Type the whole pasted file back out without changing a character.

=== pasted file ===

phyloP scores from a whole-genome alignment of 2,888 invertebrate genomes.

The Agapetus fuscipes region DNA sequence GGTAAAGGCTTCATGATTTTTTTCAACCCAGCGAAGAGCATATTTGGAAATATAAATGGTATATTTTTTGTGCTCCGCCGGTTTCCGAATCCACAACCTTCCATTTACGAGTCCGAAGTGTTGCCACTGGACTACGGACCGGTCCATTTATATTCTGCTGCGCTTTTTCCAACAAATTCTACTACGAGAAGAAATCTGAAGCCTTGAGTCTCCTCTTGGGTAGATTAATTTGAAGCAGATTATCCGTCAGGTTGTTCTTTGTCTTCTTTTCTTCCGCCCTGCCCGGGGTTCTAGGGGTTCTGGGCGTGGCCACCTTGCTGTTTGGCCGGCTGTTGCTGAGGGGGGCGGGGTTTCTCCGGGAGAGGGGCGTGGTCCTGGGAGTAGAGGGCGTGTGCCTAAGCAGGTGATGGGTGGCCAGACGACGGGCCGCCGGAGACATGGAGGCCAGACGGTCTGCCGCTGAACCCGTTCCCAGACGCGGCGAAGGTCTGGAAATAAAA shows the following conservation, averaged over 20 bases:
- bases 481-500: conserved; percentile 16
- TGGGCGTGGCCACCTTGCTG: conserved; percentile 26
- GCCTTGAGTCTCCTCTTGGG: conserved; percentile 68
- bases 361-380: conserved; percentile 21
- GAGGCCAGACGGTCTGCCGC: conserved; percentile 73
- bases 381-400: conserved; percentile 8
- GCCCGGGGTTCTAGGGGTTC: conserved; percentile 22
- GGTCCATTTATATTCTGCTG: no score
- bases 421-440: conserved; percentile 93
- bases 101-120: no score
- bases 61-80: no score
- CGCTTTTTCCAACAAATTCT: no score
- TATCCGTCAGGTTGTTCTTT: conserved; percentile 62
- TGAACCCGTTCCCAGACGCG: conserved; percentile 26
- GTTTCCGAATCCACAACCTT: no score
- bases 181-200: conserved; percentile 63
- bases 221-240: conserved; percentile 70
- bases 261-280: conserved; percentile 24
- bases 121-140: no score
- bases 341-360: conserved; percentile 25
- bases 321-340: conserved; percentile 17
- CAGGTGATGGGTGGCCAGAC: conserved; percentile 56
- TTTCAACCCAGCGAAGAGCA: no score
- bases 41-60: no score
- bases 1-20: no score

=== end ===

phyloP scores from a whole-genome alignment of 2,888 invertebrate genomes.

The Agapetus fuscipes region DNA sequence GGTAAAGGCTTCATGATTTTTTTCAACCCAGCGAAGAGCATATTTGGAAATATAAATGGTATATTTTTTGTGCTCCGCCGGTTTCCGAATCCACAACCTTCCATTTACGAGTCCGAAGTGTTGCCACTGGACTACGGACCGGTCCATTTATATTCTGCTGCGCTTTTTCCAACAAATTCTACTACGAGAAGAAATCTGAAGCCTTGAGTCTCCTCTTGGGTAGATTAATTTGAAGCAGATTATCCGTCAGGTTGTTCTTTGTCTTCTTTTCTTCCGCCCTGCCCGGGGTTCTAGGGGTTCTGGGCGTGGCCACCTTGCTGTTTGGCCGGCTGTTGCTGAGGGGGGCGGGGTTTCTCCGGGAGAGGGGCGTGGTCCTGGGAGTAGAGGGCGTGTGCCTAAGCAGGTGATGGGTGGCCAGACGACGGGCCGCCGGAGACATGGAGGCCAGACGGTCTGCCGCTGAACCCGTTCCCAGACGCGGCGAAGGTCTGGAAATAAAA shows the following conservation, averaged over 20 bases:
- bases 481-500: conserved; percentile 16
- TGGGCGTGGCCACCTTGCTG: conserved; percentile 26
- GCCTTGAGTCTCCTCTTGGG: conserved; percentile 68
- bases 361-380: conserved; percentile 21
- GAGGCCAGACGGTCTGCCGC: conserved; percentile 73
- bases 381-400: conserved; percentile 8
- GCCCGGGGTTCTAGGGGTTC: conserved; percentile 22
- GGTCCATTTATATTCTGCTG: no score
- bases 421-440: conserved; percentile 93
- bases 101-120: no score
- bases 61-80: no score
- CGCTTTTTCCAACAAATTCT: no score
- TATCCGTCAGGTTGTTCTTT: conserved; percentile 62
- TGAACCCGTTCCCAGACGCG: conserved; percentile 26
- GTTTCCGAATCCACAACCTT: no score
- bases 181-200: conserved; percentile 63
- bases 221-240: conserved; percentile 70
- bases 261-280: conserved; percentile 24
- bases 121-140: no score
- bases 341-360: conserved; percentile 25
- bases 321-340: conserved; percentile 17
- CAGGTGATGGGTGGCCAGAC: conserved; percentile 56
- TTTCAACCCAGCGAAGAGCA: no score
- bases 41-60: no score
- bases 1-20: no score